5. 5. Indicus Analytics, An Economics Research Firm http://indicus.net/Newsletter/Emerging_Economy.aspx • September consumer price data shows high inflation at 11.64% for CPI IW and 13.19% for CPI AL. • Sugar prices have risen to a record high, up 31.02% since March end with estimates of lower production this year. However imports are scheduled to restrain the price hike. • Steel prices have been cut and HSBC- Markit PMI survey data for October shows a moderation in both input and output price indices, giving some relief to policy makers. • Brent crude hit a high of $ 78.36 in October, as global recovery has sent a spurt in the price. Last October prices crashed from an initial $92 to $60 by the end of the month. Read Special PDS basket trimmed Interest Rates • With the October review setting hopes for a rate hike, the 10 year benchmark gilt rose to 7.4404% on 23rd October, before calming down to 7.3004% at the end of the month. • While the RBI did not raise key rates, the SLR was raised by one percentage point and a clear mandate for raising rates in the near future has been set out. • The RBI is expected to raise rates in early January, essentially to curb inflation expections, however the growth-inflation trade-off is being closely monitored to restrict damage to recovery. • Every country is looking at its domestic compulsions to move towards an exit strategy: Australia raised rates for the second month in a row
  6. 6. Indicus Analytics, An Economics Research Firm http://indicus.net/Newsletter/Emerging_Economy.aspx Read Implications of Central Banks’ Exit Strategy Monetary policy and fiscal consolidation Exchange Rates • Exports during September were valued at US $ 13.608 billion, 13.8 per cent lower in dollar terms (8.4 per cent lower in Rupee terms) than last September, a deceleration of the negative trend. • Imports during September were valued at US $ 21.377 billion lower by 31.3 per cent in dollar terms (27.0 per cent in Rupee terms) than last September. • Oil imports were 33.5 per cent lower than last September while non-oil imports were lower by 30.4 per cent. • Trade deficit for the period April- September stood at $ 46.73 billion, compared to $76.1 billion last year. • FII inflows continue, $1.947 billion in equity and $1.48 in debt during the month of October. • The RBI bought 200 tonnes of IMF gold to shore up the latter’s finances. Forex reserves stood at $ 285.52 billion on October 23rd , up $29.552 billion from last year. • The rupee surged to 45.8 to a dollar in mid-October but has since fallen again to levels of 47-47.5, as the dollar recovers some of its lost value. Read Indian exports decline least this year as global slump eases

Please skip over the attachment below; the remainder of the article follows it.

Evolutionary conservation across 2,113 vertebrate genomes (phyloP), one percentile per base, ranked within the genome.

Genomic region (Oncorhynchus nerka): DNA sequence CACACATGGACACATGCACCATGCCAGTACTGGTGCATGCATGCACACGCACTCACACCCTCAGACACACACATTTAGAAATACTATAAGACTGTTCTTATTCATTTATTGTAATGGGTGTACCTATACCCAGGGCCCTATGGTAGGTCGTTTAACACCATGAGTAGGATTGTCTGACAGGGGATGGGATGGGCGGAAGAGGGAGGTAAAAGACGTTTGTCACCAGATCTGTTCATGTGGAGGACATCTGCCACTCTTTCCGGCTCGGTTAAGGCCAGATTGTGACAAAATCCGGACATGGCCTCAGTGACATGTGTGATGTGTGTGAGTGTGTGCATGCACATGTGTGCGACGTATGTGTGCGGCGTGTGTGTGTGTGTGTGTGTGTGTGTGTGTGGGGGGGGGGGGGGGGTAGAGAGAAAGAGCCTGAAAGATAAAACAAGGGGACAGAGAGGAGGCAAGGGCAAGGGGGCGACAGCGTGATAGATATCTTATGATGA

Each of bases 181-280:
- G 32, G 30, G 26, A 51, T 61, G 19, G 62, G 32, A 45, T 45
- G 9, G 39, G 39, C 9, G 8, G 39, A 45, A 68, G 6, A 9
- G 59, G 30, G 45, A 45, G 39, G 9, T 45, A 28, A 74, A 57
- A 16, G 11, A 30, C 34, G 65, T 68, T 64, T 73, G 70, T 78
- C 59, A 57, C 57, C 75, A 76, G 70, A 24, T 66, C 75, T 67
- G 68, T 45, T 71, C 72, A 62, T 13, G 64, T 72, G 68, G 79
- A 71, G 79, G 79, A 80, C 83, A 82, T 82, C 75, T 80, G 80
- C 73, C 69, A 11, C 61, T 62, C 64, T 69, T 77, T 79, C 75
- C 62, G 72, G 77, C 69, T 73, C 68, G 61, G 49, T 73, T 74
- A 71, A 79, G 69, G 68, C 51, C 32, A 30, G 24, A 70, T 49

7. 7. Indicus Analytics, An Economics Research Firm http://indicus.net/Newsletter/Emerging_Economy.aspx India shining, India scraping Recommendations A Rs. 60,000 crore scandal India’s mollycoddled ironmen India’s rural markets: myth or reality RBI warns of inflation amid growth Rising food prices drive inflation to 1.21% Coarse cereals can do the job too Gurgaon’s success masks Haryana’s woes
  8. 8. Indicus Analytics, An Economics Research Firm http://indicus.net/Newsletter/Emerging_Economy.aspx For query or placing orders on Indicus Products please contact Indicus Analytics Pvt. Ltd. 2nd Floor, Nehru House, 4 Bahadur Shah Zafar Marg New Delhi- 110002. Phone: 91-11-42512400/01 E-mail: products@indicus.net www.indicus.net